I believe that Y’shuah’s purpose for requiring his followers to forsake all their possessions, family, lifestyle, etc. was to prevent the government from having an avenue of leverage against them when the oppression came down upon them. At that point, it would be a simple matter of will-against-will: government will against disciple’s will. Y’shuah exemplified this in his journey to the cross. Conversely, whatever the disciple loved besides obeying Y’shuah, that was his Achille’s heel, b/c that is what the governemnt operatives would leverage to cause them to compromise their obedience to Y’shuah/Torah.

    To me, the “yoke” concerns how Y’shuah interprets Torah and applies it to his disciple’s life, in contrast to how 2nd Temple government ‘made law’ and ‘enforced’ it against the unsuspecting. When has any human government not oppressed its people t/o human history?

    The “yoke”, IMO, is the caring, righteous way that Y’shuah trains his leaders, and the results accrued: Righteous, just, compassionate leaders who won’t “use and abuse” those under their care (who won’t take bribes nor allow law-breaking to corrupt them or their congregation). THAT is what God’s kingodm is all about.

    God’s in the business of making His people holy (= “Torah observant” and charitable), not obedient functionaries who choose to not “say no” to morally corrupt orders for fear of losing their paycheck. Nor is God in the business of training or hiring those who delight in oppresing people “b/c they can” (which is all too common today).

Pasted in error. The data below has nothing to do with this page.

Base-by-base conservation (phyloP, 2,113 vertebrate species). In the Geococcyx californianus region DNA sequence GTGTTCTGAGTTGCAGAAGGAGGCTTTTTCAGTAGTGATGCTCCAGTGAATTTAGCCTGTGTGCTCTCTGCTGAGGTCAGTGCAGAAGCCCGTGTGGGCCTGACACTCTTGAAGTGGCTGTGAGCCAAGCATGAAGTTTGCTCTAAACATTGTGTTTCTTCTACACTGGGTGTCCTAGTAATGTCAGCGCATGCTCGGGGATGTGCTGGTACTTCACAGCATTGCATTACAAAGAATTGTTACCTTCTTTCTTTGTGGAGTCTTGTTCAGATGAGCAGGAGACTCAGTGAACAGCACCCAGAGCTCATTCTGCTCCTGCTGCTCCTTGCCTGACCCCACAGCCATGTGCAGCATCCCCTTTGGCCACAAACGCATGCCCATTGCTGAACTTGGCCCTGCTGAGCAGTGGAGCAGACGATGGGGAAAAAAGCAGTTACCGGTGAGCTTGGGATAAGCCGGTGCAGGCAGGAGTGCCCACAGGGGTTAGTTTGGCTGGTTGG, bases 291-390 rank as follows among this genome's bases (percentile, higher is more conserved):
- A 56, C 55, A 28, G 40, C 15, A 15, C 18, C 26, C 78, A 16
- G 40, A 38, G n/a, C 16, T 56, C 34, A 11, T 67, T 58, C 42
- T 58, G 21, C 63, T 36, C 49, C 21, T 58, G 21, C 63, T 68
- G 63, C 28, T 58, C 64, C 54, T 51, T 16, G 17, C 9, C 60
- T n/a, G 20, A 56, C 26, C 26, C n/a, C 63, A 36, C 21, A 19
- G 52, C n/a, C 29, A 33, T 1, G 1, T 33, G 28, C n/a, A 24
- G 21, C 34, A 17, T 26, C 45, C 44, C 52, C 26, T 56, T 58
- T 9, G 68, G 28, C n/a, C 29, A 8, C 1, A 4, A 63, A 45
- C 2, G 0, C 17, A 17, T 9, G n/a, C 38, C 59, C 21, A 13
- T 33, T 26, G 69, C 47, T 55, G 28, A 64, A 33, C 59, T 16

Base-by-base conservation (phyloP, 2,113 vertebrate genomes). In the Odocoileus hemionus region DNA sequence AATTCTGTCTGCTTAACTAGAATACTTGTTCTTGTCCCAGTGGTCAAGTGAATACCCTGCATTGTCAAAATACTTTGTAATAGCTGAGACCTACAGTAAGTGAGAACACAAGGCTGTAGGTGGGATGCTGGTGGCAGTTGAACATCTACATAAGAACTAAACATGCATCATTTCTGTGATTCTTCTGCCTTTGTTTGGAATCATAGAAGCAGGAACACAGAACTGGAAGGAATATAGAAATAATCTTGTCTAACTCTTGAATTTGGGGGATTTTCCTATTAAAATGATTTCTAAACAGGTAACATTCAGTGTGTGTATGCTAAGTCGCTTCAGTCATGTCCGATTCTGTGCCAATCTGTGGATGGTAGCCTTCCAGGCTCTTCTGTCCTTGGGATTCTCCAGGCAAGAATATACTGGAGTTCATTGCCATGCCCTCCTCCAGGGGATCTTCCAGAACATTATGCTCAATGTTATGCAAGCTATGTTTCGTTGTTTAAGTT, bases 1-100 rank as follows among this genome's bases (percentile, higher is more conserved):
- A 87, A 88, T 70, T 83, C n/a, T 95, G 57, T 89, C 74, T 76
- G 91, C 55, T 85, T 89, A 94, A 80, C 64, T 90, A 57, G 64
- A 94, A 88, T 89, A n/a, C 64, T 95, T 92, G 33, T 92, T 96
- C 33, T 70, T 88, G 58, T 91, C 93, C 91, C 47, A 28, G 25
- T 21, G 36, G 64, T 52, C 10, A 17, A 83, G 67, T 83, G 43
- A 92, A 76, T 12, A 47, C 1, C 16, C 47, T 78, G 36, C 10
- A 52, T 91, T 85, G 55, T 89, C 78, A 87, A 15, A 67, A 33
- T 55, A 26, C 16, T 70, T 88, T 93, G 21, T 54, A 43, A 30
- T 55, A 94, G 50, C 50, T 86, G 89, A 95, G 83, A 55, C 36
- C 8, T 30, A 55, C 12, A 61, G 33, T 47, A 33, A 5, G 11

God populates His kingdom with mature adults who can discern between right and wrong, regardless of whether or not it has the face of human government. The “conquest” books show that God hated commerce when it was called “Canaanite”, and he hates it just as much today when under its new name “business”.

    That’s what I believe this “yoke” scenario/saying is about.

    I wonder if anybody out there agrees with me, or has enough experience to offer further comments on my thoughts?

  3. David Woods

    Footnote 32 refers to a forthcoming article by David Bivin entitled, “Acts 15:20: How Many Commandments Were Jesus’ Followers of Non-Jewish Parentage Commanded to Keep?” Is this still a work in progress?

    1. David N. Bivin Post
  4. could it be that Jesus was talking about love instead of torah or the burden of discipleship when he was talking about his yoke and burden, and taking up the cross. seems that this would fit nicely with his teaching of giving a new command and the fact that he said that love was the fulfillment of the law/torah.

  5. JP

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  • David N. Bivin

    David N. Bivin

    David N. Bivin is founder and editor of Jerusalem Perspective. A native of Cleveland, Oklahoma, U.S.A., Bivin has lived in Israel since 1963, when he came to Jerusalem on a Rotary Foundation Fellowship to do postgraduate work at the Hebrew University. He studied at the Hebrew…